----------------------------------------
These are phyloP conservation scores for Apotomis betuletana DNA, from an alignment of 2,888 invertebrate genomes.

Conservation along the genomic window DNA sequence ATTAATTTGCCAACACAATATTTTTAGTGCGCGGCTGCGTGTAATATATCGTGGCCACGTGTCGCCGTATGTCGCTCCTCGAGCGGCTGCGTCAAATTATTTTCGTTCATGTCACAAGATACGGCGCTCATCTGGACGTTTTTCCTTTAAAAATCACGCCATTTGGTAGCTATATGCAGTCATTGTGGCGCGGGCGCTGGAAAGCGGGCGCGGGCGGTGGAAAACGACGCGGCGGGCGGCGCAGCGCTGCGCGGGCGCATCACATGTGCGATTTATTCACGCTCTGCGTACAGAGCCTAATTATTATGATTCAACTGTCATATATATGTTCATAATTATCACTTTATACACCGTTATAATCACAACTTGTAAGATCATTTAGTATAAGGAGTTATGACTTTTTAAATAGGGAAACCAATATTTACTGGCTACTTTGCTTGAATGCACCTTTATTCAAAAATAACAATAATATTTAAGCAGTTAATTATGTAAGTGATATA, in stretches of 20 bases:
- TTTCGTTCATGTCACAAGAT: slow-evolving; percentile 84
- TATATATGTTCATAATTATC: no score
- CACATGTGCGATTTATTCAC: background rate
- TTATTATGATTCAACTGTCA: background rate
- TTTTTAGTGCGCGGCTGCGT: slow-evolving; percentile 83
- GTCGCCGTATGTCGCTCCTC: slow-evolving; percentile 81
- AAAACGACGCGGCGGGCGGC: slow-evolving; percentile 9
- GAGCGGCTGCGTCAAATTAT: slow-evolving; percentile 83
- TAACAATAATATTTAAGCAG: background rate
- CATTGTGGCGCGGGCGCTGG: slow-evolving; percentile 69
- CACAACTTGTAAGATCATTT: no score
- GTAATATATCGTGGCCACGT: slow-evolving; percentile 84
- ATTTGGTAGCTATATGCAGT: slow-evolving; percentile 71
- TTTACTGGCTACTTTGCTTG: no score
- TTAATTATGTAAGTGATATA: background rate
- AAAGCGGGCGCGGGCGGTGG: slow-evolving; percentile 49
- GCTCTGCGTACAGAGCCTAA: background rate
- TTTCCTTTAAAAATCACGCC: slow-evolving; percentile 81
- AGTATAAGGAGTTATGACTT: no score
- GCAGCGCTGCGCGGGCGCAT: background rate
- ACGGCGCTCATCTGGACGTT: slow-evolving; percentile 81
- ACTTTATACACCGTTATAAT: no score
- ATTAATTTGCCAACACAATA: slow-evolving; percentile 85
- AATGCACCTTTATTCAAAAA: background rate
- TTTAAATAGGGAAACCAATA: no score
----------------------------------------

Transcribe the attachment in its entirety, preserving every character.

These are phyloP conservation scores for Apotomis betuletana DNA, from an alignment of 2,888 invertebrate genomes.

Conservation along the genomic window DNA sequence ATTAATTTGCCAACACAATATTTTTAGTGCGCGGCTGCGTGTAATATATCGTGGCCACGTGTCGCCGTATGTCGCTCCTCGAGCGGCTGCGTCAAATTATTTTCGTTCATGTCACAAGATACGGCGCTCATCTGGACGTTTTTCCTTTAAAAATCACGCCATTTGGTAGCTATATGCAGTCATTGTGGCGCGGGCGCTGGAAAGCGGGCGCGGGCGGTGGAAAACGACGCGGCGGGCGGCGCAGCGCTGCGCGGGCGCATCACATGTGCGATTTATTCACGCTCTGCGTACAGAGCCTAATTATTATGATTCAACTGTCATATATATGTTCATAATTATCACTTTATACACCGTTATAATCACAACTTGTAAGATCATTTAGTATAAGGAGTTATGACTTTTTAAATAGGGAAACCAATATTTACTGGCTACTTTGCTTGAATGCACCTTTATTCAAAAATAACAATAATATTTAAGCAGTTAATTATGTAAGTGATATA, in stretches of 20 bases:
- TTTCGTTCATGTCACAAGAT: slow-evolving; percentile 84
- TATATATGTTCATAATTATC: no score
- CACATGTGCGATTTATTCAC: background rate
- TTATTATGATTCAACTGTCA: background rate
- TTTTTAGTGCGCGGCTGCGT: slow-evolving; percentile 83
- GTCGCCGTATGTCGCTCCTC: slow-evolving; percentile 81
- AAAACGACGCGGCGGGCGGC: slow-evolving; percentile 9
- GAGCGGCTGCGTCAAATTAT: slow-evolving; percentile 83
- TAACAATAATATTTAAGCAG: background rate
- CATTGTGGCGCGGGCGCTGG: slow-evolving; percentile 69
- CACAACTTGTAAGATCATTT: no score
- GTAATATATCGTGGCCACGT: slow-evolving; percentile 84
- ATTTGGTAGCTATATGCAGT: slow-evolving; percentile 71
- TTTACTGGCTACTTTGCTTG: no score
- TTAATTATGTAAGTGATATA: background rate
- AAAGCGGGCGCGGGCGGTGG: slow-evolving; percentile 49
- GCTCTGCGTACAGAGCCTAA: background rate
- TTTCCTTTAAAAATCACGCC: slow-evolving; percentile 81
- AGTATAAGGAGTTATGACTT: no score
- GCAGCGCTGCGCGGGCGCAT: background rate
- ACGGCGCTCATCTGGACGTT: slow-evolving; percentile 81
- ACTTTATACACCGTTATAAT: no score
- ATTAATTTGCCAACACAATA: slow-evolving; percentile 85
- AATGCACCTTTATTCAAAAA: background rate
- TTTAAATAGGGAAACCAATA: no score